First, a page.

In Contra Costa County, just two of 36 sites rated to date and posted on First 5 Contra Costa’s website were given a rating of 5. Eighteen, or half of the site ratings posted, received a rating of 4, while 10 sites received a rating of 3. Six sites rated a score of 2.
Sean Casey, executive director of First 5 Contra Costa, said the county’s ratings show the benefits of investments made several years ago to boost the quality of childcare.
“By the time Race to the Top came along,” Casey said, “many of these programs were up and running. We had already created a culture of quality.”
While the rating system is an important development, there are other pressing issues in early education, he said, such as family engagement. “There is no measurement of that,” Casey said, “but it’s key. So is dual language learning, teacher compensation and professional development. That’s going to require big money.”
In December, the Los Angeles County Office of Childcare posted ratings of 82 early education sites, with 53 sites receiving a rating of 2. Eighteen sites rated a score of 3 and 11 sites received a rating of 4. None of the sites received the top rating of 5.
Dawn Kurtz, chief program officer at Los Angeles Universal Preschool, a nonprofit that helps rate and support preschools in the county, said her agency’s goal “is always quality improvement.”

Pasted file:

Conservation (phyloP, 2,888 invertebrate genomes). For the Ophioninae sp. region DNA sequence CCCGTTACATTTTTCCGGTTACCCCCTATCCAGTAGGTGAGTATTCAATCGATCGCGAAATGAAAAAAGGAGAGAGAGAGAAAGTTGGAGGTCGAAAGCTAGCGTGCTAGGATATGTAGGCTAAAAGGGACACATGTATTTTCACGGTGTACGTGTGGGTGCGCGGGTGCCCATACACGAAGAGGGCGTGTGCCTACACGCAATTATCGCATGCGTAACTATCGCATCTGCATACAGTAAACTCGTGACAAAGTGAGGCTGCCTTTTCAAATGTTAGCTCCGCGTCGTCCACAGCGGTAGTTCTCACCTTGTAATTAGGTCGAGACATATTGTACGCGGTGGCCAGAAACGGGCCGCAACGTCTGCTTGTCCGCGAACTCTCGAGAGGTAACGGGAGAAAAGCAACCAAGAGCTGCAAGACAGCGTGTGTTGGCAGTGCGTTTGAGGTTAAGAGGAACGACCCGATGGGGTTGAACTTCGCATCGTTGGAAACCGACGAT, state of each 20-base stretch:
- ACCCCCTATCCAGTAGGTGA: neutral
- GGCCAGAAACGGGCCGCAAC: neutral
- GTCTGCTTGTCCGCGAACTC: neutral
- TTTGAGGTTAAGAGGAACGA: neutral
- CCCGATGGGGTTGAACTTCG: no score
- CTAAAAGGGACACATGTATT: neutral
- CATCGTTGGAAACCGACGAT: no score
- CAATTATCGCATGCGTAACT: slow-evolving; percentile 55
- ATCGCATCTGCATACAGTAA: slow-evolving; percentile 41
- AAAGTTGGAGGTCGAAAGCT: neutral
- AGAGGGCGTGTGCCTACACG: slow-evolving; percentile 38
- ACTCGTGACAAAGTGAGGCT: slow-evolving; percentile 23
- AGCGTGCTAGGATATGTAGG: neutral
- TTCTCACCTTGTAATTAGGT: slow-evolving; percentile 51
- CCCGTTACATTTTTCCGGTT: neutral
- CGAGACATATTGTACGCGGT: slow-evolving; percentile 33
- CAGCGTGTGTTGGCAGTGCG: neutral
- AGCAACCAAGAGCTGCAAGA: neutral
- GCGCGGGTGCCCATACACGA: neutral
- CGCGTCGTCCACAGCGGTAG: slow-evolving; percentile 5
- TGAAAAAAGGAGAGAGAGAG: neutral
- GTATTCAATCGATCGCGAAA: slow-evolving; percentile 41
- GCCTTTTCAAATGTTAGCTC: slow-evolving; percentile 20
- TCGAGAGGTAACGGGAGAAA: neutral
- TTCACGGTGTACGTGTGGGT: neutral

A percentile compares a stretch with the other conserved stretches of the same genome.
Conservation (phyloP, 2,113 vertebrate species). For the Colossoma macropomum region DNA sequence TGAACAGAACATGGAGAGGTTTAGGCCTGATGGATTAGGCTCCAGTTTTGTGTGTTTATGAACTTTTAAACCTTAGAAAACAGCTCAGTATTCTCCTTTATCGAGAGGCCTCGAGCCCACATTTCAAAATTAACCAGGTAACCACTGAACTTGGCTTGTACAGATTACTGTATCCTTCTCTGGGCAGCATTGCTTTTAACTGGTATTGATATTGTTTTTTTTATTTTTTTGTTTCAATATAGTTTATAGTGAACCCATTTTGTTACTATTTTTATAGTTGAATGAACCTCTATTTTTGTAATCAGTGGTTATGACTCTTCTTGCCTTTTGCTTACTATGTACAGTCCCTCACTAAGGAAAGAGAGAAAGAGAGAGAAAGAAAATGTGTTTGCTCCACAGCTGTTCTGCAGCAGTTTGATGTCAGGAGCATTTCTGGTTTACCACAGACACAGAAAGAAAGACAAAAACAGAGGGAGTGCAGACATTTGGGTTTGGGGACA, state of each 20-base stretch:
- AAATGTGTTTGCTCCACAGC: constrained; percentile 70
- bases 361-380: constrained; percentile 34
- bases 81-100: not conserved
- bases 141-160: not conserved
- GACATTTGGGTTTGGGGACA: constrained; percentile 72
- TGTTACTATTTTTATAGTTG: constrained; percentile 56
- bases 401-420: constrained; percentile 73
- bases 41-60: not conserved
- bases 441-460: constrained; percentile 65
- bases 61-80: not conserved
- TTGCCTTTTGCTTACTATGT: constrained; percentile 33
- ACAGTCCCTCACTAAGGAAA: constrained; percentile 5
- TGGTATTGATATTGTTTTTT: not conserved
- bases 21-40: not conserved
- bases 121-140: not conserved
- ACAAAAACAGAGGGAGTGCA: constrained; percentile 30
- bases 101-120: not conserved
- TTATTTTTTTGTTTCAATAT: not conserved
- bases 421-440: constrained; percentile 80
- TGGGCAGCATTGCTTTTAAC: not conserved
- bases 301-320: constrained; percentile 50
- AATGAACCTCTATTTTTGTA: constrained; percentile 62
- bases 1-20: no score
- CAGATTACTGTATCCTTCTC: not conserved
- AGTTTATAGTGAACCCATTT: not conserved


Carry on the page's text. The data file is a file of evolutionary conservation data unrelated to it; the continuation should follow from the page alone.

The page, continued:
The ratings in Los Angeles County provide “a good opportunity” to work more closely with early education providers to develop plans for improving the quality of their programs, Kurtz said. One element of that effort is including more professional development to boost the quality of teacher-student interaction, she said.
Damian Carroll, a Los Angeles County parent whose daughters attended preschool at the Van Nuys Civic Children’s Development Center before the ratings system was created, said the new system will help make early education programs in California more accountable to the communities they serve by providing oversight.
Parents in his community, Carroll said, “are always talking about how difficult it is to find quality preschools where you can feel comfortable.” Carroll said the tiered rating system is difficult for many parents to understand. But some basic knowledge of how the ratings work can help parents, “especially those looking for preschool for the first time,” he said.
Some early education providers are using lawn signs outside their sites to trumpet their ratings, Fisher-Dahms said, while other providers “are working with local childcare resource and referral agencies to provide rating information to parents inquiring about child care.”
Several county agencies are offering “scripts” to childcare providers to “help them explain the ratings to parents, in person or on the phone,” Fisher-Dahms said.
Other agencies are holding training sessions with providers to help them communicate the meaning of ratings to parents. In addition, some providers are including ratings information in their brochures.
WestEd’s Philipp said other questions and challenges remain as the rating system evolves.
“We are just now getting real data on a significant number of sites,” he said. “Now we can compare programs and have deeper discussions about what quality is and how we are measuring it.”
At the Andrew Hill center, director Debbie Barnes said there is room to improve even though the site scored very high.
“The program has always been on the forefront,” she said, “and we want to continue to value best practices with young children.”